The intense media exposure provided by the 2006 Winter Olympics has certainly contributed to Turin’s image by disclosing to the world its hidden side of rich cultural life and outstanding architecture. The ensemble of the Olympic works stands out as the most conspicuous outcome of a change that has profoundly affected specific sectors of the city. In some cases, this change is carried out as a continuation of the vast transformation processes which already began in the previous decades, alongside the approval of the City’s Master Plan and the elaboration of the Strategic Plan. In other cases, however, the change reaffirms a set of vocations and functions in urban sectors that have been excluded from the previous dynamics of transformation. The whole transformation process happens in a relatively short span of time.
While tourism, and especially architectural tours, plays a prominent role in shaping public opinion with regard to the built environment, the development of local urban and architectural resources has been instrumental in fostering the circulation of Turin’s post-industrial image.
Industrial areas turned into labs for the new city
The best example of Turin’s new image is the recent review on the city by Monocle magazine, which refers to it as a laboratory making use of empty industrial spaces to create a new, independent vibe. Nevertheless, still a huge built patrimony of Turin’s industrial past and heritage of its twentieth-century architecture, including their revitalization and conservation, seems to have remained largely on the margins of the city’s political agenda.
A panorama of these waiting spaces is given by the exhibition “Spazi in attesa / Spaces on wait”, organized by the Urban Center. The buildings shown are some of the last witnesses of a city built for fences and for functions that do not exist anymore. Since the seventies, 10 million square meters of industrial areas (approximately 8% of the Turin municipal area) are progressively abandoned, and, between 1995 and 2015, 5 million square meters are transformed into spaces for residence, trade and services, with more than 60 approved planning orders.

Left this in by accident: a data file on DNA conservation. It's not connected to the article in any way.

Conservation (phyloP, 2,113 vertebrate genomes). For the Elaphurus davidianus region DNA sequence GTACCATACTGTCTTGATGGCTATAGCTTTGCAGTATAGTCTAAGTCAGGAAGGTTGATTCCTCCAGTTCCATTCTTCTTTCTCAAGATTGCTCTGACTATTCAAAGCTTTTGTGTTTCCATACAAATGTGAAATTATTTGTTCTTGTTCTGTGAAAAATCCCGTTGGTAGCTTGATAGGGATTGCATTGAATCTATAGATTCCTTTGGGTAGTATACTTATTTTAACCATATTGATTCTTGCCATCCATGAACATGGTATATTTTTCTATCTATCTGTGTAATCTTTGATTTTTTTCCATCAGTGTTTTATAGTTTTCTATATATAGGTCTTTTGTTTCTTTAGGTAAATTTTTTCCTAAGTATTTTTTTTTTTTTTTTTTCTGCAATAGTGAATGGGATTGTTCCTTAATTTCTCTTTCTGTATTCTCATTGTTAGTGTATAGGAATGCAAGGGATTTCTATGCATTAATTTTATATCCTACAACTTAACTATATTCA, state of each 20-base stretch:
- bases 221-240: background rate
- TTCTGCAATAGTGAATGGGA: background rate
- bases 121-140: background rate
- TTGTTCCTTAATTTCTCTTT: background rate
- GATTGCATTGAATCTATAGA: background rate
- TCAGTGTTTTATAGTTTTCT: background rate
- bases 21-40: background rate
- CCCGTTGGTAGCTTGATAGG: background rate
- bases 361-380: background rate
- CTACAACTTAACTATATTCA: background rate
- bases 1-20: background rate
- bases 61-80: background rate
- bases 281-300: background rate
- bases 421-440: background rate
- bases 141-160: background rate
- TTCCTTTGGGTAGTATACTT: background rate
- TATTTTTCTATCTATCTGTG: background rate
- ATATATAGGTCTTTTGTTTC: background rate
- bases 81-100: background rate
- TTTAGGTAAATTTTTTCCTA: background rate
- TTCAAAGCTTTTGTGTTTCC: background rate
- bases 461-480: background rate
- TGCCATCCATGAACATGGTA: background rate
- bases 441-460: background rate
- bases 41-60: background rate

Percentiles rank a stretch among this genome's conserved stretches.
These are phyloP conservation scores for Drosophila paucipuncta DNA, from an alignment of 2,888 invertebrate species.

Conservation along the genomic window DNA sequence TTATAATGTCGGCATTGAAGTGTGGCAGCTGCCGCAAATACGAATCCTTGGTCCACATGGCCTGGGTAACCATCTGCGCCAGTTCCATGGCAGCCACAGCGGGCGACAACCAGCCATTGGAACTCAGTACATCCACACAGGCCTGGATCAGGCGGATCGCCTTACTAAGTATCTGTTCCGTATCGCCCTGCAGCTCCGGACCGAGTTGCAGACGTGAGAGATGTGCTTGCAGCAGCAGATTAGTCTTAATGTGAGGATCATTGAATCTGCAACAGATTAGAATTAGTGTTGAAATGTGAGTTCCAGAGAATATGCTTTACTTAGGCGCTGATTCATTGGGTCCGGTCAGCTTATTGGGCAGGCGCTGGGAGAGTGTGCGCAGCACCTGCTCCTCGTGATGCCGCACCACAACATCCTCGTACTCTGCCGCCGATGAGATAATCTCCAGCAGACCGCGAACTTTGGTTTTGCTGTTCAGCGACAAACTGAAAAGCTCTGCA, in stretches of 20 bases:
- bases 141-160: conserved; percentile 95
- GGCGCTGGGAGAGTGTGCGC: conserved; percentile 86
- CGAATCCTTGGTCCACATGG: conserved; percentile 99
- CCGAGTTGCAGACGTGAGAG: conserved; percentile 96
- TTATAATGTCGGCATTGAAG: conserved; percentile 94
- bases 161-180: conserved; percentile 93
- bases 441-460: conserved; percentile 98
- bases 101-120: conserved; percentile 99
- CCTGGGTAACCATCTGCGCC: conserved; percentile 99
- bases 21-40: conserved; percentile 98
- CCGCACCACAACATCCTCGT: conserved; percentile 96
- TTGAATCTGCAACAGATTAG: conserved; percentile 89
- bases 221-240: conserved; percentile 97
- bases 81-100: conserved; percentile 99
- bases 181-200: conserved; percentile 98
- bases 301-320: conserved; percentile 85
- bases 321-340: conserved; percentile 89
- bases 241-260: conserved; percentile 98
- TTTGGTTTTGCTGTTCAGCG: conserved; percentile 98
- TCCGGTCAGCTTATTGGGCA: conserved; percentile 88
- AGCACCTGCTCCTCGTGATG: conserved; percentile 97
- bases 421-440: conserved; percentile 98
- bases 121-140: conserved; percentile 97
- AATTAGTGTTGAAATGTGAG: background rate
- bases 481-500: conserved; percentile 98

A well kept secret, with somehow contradicting epithets
American journalist Alexander Stille recently defined Turin as the tourist equivalent of “The Purloined Letter” by Edgar Allan Poe: the best kept secret ever, a city to be fully discovered, an unexpected experience.
The latest attempts to restore a strong identity to the city have produced a variety of results, sometimes conflicting. The city has been variably depicted as: the former baroque capital; the cradle of Italian liberty; the automobile city; the center of food culture; or the pole of technological innovation. Different versions of the city’s past have been put forward in which a new Turin could identify itself. None of these, however, seems to have prevailed: after the end of Fordism, Turin’s transition to a new, more recognizable and less fragmentary identity still appears largely incomplete.
Text by: Cristiana Chiorino.